Among Mr. Carter’s gifts to Americans, he has put the novel into our idiom. I especially liked this bit: when Little Marcel first sees those girls by the seaside, wheeling their bicycles and outraging the hotel’s stuffy guests, he guesses that they are “the mistresses of racing cyclists.” He’s desperate to know one of them especially, named Albertine. Social climber that he is, he schemes to be introduced to her family by “someone superior to themselves.” That shouldn’t be difficult, in Scott Moncrieff’s words, since the girls are “only common little bounders.”
Bounders? In place of that hilariously post-Victorian term, Mr. Carter settles for “little hookers.” (The French is petites grues which, I’m sorry to say, is out of my league.)
Elsewhere, Scott Moncrieff describes the girls as “unusual and shrill, like birds that gather on the ground at the moment of flight.” In Mr. Carter’s version, they are “insolent and chirping, like a confabulation of birds....” Confabulation! It’s a wonderful touch, never mind that Proust didn’t say it.
Little Marcel does eventually become Albertine’s friend—he always seems able to ingratiate himself with people. Indeed, she will become the love of his life and the novel’s principal character, though not its most realized one. The narrator’s loves are thinly disguised young men, even to their names. One of the real-life models for Albertine was Proust’s “secretary,” Albert Nahmias.
Alas, it doesn’t seem that Proust ever achieved with Albert, nor with Alfred Agnostinelli, nor any of the men he loved, what the protagonist calls “the potential happiness,” “that other pleasure, “that unknown pleasure” of reciprocated carnal love. Scott Moncrieff by all accounts was much more fortunate as he gamboled about Italy in the 1920s, translating Stendhal and Pirandello, spying on Mussolini’s military, and seducing young men. (For more about that, see his grand-niece's wonderful biography, Chasing Lost Time.)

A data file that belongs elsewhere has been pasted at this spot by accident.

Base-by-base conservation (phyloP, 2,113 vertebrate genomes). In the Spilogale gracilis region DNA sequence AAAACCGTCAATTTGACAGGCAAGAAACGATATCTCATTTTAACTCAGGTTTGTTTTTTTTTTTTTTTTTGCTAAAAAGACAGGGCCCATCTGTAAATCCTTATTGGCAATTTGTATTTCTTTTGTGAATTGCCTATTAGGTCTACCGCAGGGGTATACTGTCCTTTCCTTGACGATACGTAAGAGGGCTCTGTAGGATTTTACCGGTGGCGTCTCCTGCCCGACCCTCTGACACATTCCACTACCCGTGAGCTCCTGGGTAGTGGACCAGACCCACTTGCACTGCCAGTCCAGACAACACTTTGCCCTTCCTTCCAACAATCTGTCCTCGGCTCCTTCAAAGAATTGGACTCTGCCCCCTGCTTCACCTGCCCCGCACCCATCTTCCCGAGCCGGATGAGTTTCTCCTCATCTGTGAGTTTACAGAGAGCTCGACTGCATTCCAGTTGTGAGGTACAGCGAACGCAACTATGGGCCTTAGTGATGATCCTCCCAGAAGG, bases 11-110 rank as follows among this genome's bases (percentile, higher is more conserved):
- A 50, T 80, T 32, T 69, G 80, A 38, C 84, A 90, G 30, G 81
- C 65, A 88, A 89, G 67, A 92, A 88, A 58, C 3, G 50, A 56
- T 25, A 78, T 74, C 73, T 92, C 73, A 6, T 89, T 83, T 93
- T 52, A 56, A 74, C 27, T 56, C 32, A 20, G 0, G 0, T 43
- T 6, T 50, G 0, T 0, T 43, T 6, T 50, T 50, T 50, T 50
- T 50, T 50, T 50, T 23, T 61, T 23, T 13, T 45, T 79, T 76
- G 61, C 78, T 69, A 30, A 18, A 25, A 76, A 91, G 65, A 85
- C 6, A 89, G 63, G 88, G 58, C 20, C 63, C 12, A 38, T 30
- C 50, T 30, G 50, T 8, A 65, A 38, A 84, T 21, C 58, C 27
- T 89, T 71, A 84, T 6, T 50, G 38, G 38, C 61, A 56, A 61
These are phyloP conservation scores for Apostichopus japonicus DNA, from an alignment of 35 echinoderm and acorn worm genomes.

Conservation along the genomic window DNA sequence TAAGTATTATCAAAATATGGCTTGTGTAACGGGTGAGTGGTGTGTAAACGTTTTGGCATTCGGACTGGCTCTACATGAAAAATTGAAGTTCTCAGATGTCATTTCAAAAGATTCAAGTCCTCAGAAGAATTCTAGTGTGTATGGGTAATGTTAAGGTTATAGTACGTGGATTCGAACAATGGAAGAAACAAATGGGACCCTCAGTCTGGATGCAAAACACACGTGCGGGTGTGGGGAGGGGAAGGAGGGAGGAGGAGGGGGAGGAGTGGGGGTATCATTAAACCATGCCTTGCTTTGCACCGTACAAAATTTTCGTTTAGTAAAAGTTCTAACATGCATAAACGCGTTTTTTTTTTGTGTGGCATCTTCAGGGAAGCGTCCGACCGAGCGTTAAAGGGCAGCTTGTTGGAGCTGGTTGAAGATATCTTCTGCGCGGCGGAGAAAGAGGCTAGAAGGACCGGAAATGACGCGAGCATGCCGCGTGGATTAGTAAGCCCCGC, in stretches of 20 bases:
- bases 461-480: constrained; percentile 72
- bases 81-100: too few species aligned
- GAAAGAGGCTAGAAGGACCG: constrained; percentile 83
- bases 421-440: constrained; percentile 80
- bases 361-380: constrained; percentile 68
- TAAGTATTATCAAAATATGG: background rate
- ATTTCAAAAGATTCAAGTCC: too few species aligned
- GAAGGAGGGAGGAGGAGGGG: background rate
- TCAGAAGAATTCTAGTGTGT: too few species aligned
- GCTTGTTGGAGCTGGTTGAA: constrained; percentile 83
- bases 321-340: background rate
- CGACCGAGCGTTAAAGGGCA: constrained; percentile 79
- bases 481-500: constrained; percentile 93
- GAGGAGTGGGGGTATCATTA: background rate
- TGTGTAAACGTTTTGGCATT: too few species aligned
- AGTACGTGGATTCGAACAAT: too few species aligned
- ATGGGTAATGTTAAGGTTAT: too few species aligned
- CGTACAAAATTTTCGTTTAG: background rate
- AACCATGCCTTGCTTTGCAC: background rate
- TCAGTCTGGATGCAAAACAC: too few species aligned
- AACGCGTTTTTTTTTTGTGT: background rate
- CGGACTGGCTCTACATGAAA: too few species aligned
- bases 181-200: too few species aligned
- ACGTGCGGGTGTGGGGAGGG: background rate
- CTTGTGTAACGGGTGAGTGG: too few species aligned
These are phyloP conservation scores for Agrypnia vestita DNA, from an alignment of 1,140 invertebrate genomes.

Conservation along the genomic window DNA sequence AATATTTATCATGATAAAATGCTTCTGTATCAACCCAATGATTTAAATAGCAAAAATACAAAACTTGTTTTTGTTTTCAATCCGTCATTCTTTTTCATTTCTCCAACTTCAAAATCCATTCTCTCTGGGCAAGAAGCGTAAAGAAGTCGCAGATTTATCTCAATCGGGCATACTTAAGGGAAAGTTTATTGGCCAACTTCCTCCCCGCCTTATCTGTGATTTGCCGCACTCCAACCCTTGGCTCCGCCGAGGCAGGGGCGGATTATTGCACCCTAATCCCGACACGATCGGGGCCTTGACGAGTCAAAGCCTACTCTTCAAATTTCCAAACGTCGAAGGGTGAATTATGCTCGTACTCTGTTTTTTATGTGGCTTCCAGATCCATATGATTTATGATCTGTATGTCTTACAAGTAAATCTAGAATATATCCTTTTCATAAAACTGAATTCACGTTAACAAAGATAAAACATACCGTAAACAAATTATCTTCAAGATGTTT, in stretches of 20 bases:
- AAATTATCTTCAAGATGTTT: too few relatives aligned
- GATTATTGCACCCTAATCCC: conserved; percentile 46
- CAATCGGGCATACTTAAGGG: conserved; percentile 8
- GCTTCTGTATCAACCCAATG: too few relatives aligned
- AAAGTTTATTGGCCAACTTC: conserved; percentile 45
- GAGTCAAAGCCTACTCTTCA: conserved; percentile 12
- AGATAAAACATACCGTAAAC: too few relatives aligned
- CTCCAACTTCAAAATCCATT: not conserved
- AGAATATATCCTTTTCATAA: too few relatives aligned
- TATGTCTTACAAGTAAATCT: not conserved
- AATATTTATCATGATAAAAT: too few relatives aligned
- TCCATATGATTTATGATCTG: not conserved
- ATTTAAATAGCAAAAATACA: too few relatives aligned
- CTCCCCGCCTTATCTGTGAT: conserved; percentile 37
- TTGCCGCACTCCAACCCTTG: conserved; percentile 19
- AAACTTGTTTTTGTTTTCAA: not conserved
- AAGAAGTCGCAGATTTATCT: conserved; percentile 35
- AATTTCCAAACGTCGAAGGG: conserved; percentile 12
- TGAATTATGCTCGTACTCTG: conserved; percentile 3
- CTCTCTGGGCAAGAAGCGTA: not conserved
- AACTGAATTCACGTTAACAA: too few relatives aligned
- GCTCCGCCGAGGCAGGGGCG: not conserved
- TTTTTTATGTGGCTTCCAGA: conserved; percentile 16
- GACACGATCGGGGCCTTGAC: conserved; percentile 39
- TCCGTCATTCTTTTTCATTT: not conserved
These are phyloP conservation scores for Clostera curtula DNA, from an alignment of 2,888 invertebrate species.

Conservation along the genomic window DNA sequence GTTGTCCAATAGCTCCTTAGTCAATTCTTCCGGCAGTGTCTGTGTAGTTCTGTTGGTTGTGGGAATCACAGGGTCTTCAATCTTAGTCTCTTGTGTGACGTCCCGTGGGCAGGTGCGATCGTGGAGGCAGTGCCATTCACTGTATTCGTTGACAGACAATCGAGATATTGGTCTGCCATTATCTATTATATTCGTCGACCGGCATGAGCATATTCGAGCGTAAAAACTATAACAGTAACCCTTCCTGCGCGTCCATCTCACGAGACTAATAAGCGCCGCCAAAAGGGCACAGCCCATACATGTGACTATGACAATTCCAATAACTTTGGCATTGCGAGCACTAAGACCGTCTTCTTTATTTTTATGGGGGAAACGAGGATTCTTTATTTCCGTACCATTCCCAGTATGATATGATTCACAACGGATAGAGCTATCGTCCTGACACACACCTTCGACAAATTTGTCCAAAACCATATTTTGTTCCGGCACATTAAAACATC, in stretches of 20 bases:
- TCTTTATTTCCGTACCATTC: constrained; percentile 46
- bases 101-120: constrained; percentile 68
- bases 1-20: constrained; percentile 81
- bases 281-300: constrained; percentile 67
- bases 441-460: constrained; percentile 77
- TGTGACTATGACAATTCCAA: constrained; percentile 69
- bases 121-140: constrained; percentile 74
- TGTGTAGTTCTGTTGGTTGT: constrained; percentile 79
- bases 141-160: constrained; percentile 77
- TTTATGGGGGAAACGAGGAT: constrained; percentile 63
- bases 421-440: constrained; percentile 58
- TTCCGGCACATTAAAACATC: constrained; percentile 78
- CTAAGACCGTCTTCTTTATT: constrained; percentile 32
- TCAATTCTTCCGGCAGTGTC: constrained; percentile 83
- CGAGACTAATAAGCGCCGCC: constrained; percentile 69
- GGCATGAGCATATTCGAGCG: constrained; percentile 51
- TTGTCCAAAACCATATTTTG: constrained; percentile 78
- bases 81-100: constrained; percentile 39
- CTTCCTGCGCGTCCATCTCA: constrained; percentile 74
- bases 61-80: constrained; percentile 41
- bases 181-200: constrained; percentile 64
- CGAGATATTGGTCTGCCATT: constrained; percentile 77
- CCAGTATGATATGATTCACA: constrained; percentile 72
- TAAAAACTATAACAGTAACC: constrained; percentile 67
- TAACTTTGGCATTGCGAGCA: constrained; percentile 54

This displacement—may I say “transgendering”?—has the unhappy result of making Proust’s young women less convincing than his secondary characters. Albertine isn’t as real as the immortal Baron Charlus, whom we also meet at the Grand Hotel Balbec, or the awful Madame Verdurin, introduced in “Swann’s Way” but whose social pretensions are more fully developed in this volume.
As for Mr. Carter’s annotations, they appear on the same page as the text—hence the large format. This is often a convenience, compared to turning to the back of the book. But I sometimes found them distracting: do I really need to be told who Plato was?
Like Proust, Scott Moncrieff died young, and before he could translate the novel’s final volume, Le Temps retrouvé. It has been rendered into English multiple times and under various titles, by Sydney Schiff (aka Stephen Hudson), Frederick Blossom, Andreas Mayor (twice revised, by Terence Kilmartin and D. J. Enright), and Ian Patterson. I wish long life and good health to William Carter, and I hope that with his guidance I’ll be able to finish this wonderful version in four or five years’ time.
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Posted October 2015. © 2006-2015 Fallbook Press; all rights reserved.